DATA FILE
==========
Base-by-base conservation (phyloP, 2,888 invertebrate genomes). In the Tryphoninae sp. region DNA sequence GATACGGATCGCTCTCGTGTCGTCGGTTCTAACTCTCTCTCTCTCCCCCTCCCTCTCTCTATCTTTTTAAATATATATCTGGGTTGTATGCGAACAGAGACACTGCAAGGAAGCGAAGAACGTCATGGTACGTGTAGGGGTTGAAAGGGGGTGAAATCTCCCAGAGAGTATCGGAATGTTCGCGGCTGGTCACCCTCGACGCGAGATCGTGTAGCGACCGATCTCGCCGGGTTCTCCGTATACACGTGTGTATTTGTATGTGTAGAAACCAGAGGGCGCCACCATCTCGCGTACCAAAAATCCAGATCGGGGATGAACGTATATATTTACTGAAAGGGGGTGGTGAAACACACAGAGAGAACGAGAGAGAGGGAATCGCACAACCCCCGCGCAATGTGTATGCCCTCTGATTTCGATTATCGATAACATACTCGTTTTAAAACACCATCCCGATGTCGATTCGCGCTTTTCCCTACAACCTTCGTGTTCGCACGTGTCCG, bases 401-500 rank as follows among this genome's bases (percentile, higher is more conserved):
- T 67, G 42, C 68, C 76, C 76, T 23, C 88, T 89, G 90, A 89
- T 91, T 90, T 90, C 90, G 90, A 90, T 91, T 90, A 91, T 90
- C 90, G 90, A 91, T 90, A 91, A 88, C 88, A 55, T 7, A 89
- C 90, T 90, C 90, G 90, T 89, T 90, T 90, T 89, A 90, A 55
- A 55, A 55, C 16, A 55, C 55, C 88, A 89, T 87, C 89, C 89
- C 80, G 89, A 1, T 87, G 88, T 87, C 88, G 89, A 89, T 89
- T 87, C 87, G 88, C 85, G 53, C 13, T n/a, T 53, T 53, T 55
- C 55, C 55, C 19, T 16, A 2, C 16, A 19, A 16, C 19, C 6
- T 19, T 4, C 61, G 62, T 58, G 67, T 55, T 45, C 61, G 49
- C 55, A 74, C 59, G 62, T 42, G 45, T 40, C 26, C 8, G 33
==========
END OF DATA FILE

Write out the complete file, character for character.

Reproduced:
Base-by-base conservation (phyloP, 2,888 invertebrate genomes). In the Tryphoninae sp. region DNA sequence GATACGGATCGCTCTCGTGTCGTCGGTTCTAACTCTCTCTCTCTCCCCCTCCCTCTCTCTATCTTTTTAAATATATATCTGGGTTGTATGCGAACAGAGACACTGCAAGGAAGCGAAGAACGTCATGGTACGTGTAGGGGTTGAAAGGGGGTGAAATCTCCCAGAGAGTATCGGAATGTTCGCGGCTGGTCACCCTCGACGCGAGATCGTGTAGCGACCGATCTCGCCGGGTTCTCCGTATACACGTGTGTATTTGTATGTGTAGAAACCAGAGGGCGCCACCATCTCGCGTACCAAAAATCCAGATCGGGGATGAACGTATATATTTACTGAAAGGGGGTGGTGAAACACACAGAGAGAACGAGAGAGAGGGAATCGCACAACCCCCGCGCAATGTGTATGCCCTCTGATTTCGATTATCGATAACATACTCGTTTTAAAACACCATCCCGATGTCGATTCGCGCTTTTCCCTACAACCTTCGTGTTCGCACGTGTCCG, bases 401-500 rank as follows among this genome's bases (percentile, higher is more conserved):
- T 67, G 42, C 68, C 76, C 76, T 23, C 88, T 89, G 90, A 89
- T 91, T 90, T 90, C 90, G 90, A 90, T 91, T 90, A 91, T 90
- C 90, G 90, A 91, T 90, A 91, A 88, C 88, A 55, T 7, A 89
- C 90, T 90, C 90, G 90, T 89, T 90, T 90, T 89, A 90, A 55
- A 55, A 55, C 16, A 55, C 55, C 88, A 89, T 87, C 89, C 89
- C 80, G 89, A 1, T 87, G 88, T 87, C 88, G 89, A 89, T 89
- T 87, C 87, G 88, C 85, G 53, C 13, T n/a, T 53, T 53, T 55
- C 55, C 55, C 19, T 16, A 2, C 16, A 19, A 16, C 19, C 6
- T 19, T 4, C 61, G 62, T 58, G 67, T 55, T 45, C 61, G 49
- C 55, A 74, C 59, G 62, T 42, G 45, T 40, C 26, C 8, G 33